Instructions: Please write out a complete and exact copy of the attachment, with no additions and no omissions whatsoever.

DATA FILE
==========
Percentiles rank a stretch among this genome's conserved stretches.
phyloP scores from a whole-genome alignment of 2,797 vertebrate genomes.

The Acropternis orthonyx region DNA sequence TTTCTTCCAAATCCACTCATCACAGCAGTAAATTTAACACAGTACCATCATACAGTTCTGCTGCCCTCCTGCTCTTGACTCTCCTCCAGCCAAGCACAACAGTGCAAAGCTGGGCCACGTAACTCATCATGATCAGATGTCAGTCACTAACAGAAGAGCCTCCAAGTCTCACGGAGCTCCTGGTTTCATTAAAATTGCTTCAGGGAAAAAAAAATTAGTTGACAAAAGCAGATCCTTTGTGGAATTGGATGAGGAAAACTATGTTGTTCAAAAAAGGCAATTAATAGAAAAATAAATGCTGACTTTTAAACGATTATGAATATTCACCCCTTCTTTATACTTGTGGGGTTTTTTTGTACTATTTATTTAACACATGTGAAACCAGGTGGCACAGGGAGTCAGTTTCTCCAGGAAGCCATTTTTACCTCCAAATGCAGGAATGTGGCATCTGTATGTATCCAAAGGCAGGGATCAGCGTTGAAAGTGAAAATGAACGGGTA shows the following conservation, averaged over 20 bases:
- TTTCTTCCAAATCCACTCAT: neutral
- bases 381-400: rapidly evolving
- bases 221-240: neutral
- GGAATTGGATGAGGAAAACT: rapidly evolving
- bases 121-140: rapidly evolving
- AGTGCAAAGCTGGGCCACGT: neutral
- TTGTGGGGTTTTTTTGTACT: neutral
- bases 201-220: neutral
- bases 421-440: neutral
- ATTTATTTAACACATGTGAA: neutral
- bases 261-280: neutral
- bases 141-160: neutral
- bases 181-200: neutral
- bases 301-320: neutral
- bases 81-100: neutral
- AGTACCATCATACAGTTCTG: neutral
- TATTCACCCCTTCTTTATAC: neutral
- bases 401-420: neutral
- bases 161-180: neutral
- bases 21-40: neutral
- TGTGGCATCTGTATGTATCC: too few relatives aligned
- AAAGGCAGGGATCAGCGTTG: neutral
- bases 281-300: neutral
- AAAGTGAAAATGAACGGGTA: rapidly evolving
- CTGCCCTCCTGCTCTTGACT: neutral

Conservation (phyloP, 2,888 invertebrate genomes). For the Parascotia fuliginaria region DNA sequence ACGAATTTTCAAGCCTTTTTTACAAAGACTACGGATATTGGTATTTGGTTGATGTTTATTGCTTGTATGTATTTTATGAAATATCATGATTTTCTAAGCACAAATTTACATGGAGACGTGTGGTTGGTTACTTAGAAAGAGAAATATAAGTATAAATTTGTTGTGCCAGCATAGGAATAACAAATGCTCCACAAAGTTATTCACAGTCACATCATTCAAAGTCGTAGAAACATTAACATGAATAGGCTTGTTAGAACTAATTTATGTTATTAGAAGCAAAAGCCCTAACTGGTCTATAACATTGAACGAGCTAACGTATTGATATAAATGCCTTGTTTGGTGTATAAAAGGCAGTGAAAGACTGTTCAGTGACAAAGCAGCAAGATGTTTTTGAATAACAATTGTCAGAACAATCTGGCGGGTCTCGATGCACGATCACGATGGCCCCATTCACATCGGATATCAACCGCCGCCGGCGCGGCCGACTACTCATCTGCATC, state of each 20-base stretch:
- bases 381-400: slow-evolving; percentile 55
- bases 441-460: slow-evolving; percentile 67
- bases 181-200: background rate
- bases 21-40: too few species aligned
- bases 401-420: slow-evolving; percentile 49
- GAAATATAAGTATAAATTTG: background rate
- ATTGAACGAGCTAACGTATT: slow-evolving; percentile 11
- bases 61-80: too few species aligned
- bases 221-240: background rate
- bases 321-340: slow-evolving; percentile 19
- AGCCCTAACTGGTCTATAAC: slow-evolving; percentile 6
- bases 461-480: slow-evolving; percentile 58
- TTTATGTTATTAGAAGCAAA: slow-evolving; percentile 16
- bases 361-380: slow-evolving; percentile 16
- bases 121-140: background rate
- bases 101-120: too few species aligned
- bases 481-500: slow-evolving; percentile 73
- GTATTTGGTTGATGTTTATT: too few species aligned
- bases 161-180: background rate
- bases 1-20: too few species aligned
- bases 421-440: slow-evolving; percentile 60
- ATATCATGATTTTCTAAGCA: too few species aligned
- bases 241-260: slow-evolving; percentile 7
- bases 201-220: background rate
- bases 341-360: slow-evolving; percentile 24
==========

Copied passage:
Percentiles rank a stretch among this genome's conserved stretches.
phyloP scores from a whole-genome alignment of 2,797 vertebrate genomes.

The Acropternis orthonyx region DNA sequence TTTCTTCCAAATCCACTCATCACAGCAGTAAATTTAACACAGTACCATCATACAGTTCTGCTGCCCTCCTGCTCTTGACTCTCCTCCAGCCAAGCACAACAGTGCAAAGCTGGGCCACGTAACTCATCATGATCAGATGTCAGTCACTAACAGAAGAGCCTCCAAGTCTCACGGAGCTCCTGGTTTCATTAAAATTGCTTCAGGGAAAAAAAAATTAGTTGACAAAAGCAGATCCTTTGTGGAATTGGATGAGGAAAACTATGTTGTTCAAAAAAGGCAATTAATAGAAAAATAAATGCTGACTTTTAAACGATTATGAATATTCACCCCTTCTTTATACTTGTGGGGTTTTTTTGTACTATTTATTTAACACATGTGAAACCAGGTGGCACAGGGAGTCAGTTTCTCCAGGAAGCCATTTTTACCTCCAAATGCAGGAATGTGGCATCTGTATGTATCCAAAGGCAGGGATCAGCGTTGAAAGTGAAAATGAACGGGTA shows the following conservation, averaged over 20 bases:
- TTTCTTCCAAATCCACTCAT: neutral
- bases 381-400: rapidly evolving
- bases 221-240: neutral
- GGAATTGGATGAGGAAAACT: rapidly evolving
- bases 121-140: rapidly evolving
- AGTGCAAAGCTGGGCCACGT: neutral
- TTGTGGGGTTTTTTTGTACT: neutral
- bases 201-220: neutral
- bases 421-440: neutral
- ATTTATTTAACACATGTGAA: neutral
- bases 261-280: neutral
- bases 141-160: neutral
- bases 181-200: neutral
- bases 301-320: neutral
- bases 81-100: neutral
- AGTACCATCATACAGTTCTG: neutral
- TATTCACCCCTTCTTTATAC: neutral
- bases 401-420: neutral
- bases 161-180: neutral
- bases 21-40: neutral
- TGTGGCATCTGTATGTATCC: too few relatives aligned
- AAAGGCAGGGATCAGCGTTG: neutral
- bases 281-300: neutral
- AAAGTGAAAATGAACGGGTA: rapidly evolving
- CTGCCCTCCTGCTCTTGACT: neutral

Conservation (phyloP, 2,888 invertebrate genomes). For the Parascotia fuliginaria region DNA sequence ACGAATTTTCAAGCCTTTTTTACAAAGACTACGGATATTGGTATTTGGTTGATGTTTATTGCTTGTATGTATTTTATGAAATATCATGATTTTCTAAGCACAAATTTACATGGAGACGTGTGGTTGGTTACTTAGAAAGAGAAATATAAGTATAAATTTGTTGTGCCAGCATAGGAATAACAAATGCTCCACAAAGTTATTCACAGTCACATCATTCAAAGTCGTAGAAACATTAACATGAATAGGCTTGTTAGAACTAATTTATGTTATTAGAAGCAAAAGCCCTAACTGGTCTATAACATTGAACGAGCTAACGTATTGATATAAATGCCTTGTTTGGTGTATAAAAGGCAGTGAAAGACTGTTCAGTGACAAAGCAGCAAGATGTTTTTGAATAACAATTGTCAGAACAATCTGGCGGGTCTCGATGCACGATCACGATGGCCCCATTCACATCGGATATCAACCGCCGCCGGCGCGGCCGACTACTCATCTGCATC, state of each 20-base stretch:
- bases 381-400: slow-evolving; percentile 55
- bases 441-460: slow-evolving; percentile 67
- bases 181-200: background rate
- bases 21-40: too few species aligned
- bases 401-420: slow-evolving; percentile 49
- GAAATATAAGTATAAATTTG: background rate
- ATTGAACGAGCTAACGTATT: slow-evolving; percentile 11
- bases 61-80: too few species aligned
- bases 221-240: background rate
- bases 321-340: slow-evolving; percentile 19
- AGCCCTAACTGGTCTATAAC: slow-evolving; percentile 6
- bases 461-480: slow-evolving; percentile 58
- TTTATGTTATTAGAAGCAAA: slow-evolving; percentile 16
- bases 361-380: slow-evolving; percentile 16
- bases 121-140: background rate
- bases 101-120: too few species aligned
- bases 481-500: slow-evolving; percentile 73
- GTATTTGGTTGATGTTTATT: too few species aligned
- bases 161-180: background rate
- bases 1-20: too few species aligned
- bases 421-440: slow-evolving; percentile 60
- ATATCATGATTTTCTAAGCA: too few species aligned
- bases 241-260: slow-evolving; percentile 7
- bases 201-220: background rate
- bases 341-360: slow-evolving; percentile 24